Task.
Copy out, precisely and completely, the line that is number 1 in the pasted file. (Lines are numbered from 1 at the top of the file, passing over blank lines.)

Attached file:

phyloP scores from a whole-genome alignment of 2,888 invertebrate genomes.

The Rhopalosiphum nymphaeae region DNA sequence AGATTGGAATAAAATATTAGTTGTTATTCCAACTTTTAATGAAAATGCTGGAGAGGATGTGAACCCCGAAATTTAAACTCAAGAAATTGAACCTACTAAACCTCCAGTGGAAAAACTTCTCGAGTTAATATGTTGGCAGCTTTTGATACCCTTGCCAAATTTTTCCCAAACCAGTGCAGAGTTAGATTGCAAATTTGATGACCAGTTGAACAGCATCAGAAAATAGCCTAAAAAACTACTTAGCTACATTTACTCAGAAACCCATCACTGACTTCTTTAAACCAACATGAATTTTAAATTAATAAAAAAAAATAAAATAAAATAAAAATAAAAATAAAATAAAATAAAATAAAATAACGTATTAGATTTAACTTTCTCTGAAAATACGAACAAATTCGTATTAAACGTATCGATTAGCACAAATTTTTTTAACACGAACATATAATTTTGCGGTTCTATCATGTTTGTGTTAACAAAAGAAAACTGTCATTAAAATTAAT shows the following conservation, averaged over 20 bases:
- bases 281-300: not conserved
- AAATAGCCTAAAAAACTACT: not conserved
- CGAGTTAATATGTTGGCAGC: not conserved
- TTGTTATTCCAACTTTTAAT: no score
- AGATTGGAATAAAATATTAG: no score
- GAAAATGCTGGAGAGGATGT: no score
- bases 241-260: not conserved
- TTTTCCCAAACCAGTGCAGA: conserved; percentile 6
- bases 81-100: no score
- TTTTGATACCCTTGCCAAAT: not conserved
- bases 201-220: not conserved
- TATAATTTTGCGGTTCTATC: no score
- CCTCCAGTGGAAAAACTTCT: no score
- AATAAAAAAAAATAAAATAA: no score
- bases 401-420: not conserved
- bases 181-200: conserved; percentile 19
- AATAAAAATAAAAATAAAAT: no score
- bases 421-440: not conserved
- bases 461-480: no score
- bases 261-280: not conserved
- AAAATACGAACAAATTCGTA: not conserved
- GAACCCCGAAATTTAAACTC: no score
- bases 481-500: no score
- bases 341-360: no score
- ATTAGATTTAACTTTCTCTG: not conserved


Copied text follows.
phyloP scores from a whole-genome alignment of 2,888 invertebrate genomes.